From: Piotr Gasiorowski
----- Original Message -----From: Glen GordonSent: Saturday, September 14, 2002 3:24 PMSubject: [tied] *h3 (This odd feeling of deja-vu)
> Now, *piph3enti has already been an issue on the List and Piotr suggested that it was in fact *pipih1enti and based on the o-grade of *peih1-... thus without *h3.The nil grade of *peih2- (OR *peih3-), actually, with the o-grade *poih2- (OR *poih3-) giving *po:-. Remember, though, that Jens doesn't seem to like my analysis and argues against it in one of his postings. OTOH, I'm prepared to defend it any time. Note that under my analysis the "long diphthong" verb roots are represented as canonical shapes with a single sonority peak (CVRC-) rather than aberrant ones (CVCR-).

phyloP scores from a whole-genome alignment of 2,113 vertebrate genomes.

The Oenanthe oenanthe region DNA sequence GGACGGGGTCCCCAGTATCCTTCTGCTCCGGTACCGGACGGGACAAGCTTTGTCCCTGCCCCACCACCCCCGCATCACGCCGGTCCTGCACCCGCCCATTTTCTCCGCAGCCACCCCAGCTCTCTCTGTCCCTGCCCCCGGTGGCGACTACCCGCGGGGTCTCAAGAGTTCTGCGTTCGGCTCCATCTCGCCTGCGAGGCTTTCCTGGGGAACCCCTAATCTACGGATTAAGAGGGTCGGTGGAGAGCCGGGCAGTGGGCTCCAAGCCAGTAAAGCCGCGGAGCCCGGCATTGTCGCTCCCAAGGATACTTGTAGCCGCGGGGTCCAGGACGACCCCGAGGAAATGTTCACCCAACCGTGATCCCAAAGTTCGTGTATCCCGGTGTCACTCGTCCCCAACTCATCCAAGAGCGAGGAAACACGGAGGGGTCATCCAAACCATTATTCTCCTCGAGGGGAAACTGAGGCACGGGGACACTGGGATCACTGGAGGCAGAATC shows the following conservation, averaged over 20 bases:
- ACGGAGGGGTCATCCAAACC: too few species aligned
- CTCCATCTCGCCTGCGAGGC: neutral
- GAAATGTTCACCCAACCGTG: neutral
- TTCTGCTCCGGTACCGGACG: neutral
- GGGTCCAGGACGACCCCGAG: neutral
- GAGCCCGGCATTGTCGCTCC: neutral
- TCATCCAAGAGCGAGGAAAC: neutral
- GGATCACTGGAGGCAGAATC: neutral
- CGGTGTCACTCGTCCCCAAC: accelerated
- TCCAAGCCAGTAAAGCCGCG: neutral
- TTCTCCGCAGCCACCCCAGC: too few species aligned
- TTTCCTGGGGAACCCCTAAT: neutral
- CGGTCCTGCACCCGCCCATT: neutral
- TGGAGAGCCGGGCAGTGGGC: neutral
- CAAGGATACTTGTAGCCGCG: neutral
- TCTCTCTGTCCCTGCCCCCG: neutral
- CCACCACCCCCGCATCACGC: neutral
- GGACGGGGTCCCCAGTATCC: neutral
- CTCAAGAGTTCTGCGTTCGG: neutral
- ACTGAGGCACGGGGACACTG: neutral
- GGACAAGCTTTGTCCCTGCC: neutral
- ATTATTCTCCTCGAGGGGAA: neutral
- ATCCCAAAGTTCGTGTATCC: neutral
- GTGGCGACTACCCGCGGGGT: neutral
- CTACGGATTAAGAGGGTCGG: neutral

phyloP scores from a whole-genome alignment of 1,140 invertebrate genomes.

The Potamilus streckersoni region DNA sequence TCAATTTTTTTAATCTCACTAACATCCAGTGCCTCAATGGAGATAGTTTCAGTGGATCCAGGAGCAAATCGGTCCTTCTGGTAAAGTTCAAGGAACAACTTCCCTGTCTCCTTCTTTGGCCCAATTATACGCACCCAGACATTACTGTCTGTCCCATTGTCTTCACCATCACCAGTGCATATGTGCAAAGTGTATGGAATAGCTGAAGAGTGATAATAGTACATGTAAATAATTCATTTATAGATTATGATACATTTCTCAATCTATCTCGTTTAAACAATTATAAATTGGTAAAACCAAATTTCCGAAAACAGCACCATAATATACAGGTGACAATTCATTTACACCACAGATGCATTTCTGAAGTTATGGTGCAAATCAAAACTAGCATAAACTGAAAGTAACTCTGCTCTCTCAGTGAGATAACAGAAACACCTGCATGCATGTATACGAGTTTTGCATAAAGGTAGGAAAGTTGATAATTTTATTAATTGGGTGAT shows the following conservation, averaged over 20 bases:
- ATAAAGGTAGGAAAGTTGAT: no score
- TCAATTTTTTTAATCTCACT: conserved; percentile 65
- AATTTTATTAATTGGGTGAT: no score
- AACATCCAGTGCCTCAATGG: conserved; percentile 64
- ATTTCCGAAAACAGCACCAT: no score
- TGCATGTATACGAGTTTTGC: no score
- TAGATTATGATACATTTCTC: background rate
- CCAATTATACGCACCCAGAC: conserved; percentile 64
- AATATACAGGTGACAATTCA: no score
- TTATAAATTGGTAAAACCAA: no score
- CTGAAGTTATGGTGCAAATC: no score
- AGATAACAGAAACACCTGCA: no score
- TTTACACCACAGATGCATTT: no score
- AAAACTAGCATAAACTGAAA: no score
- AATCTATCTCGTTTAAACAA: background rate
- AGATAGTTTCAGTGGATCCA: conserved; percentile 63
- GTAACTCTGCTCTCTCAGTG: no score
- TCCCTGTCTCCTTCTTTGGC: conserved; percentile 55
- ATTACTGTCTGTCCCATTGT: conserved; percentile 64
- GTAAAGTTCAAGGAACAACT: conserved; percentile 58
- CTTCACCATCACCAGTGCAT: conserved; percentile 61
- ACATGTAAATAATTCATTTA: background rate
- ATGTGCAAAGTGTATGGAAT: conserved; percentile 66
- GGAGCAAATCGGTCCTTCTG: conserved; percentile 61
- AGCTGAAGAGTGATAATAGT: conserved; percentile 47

> While a root *h2ep- surely exists, the question is whether Old Irish /aub/ is enough to reconstruct *h2eph3o:n with a **-h3o:n suffix that I'm not even sure exists.It's OIr. abann, Welsh afon (cf. Lat. amnis, possibly < *abn-i-). Very tentatively, I'd ascribe the voicing in Latin (and in Celtic *abon-) to the morphological structure of words involving the Hoffmann suffix. They were originally compounds rather than suffixations, e.g. *h2ap#h1o:n > *ap#o:n > *ab#o:n, with the same sandhi voicing of the final stop that is visible in Lat. ab- (cf. Gk. apo, Skt. apa). Once the structure of the compound had been obscured, lexicalised alternations like vertic- ~ vertigo: became invisible to any new sandhi rules in Italic (or Celtic).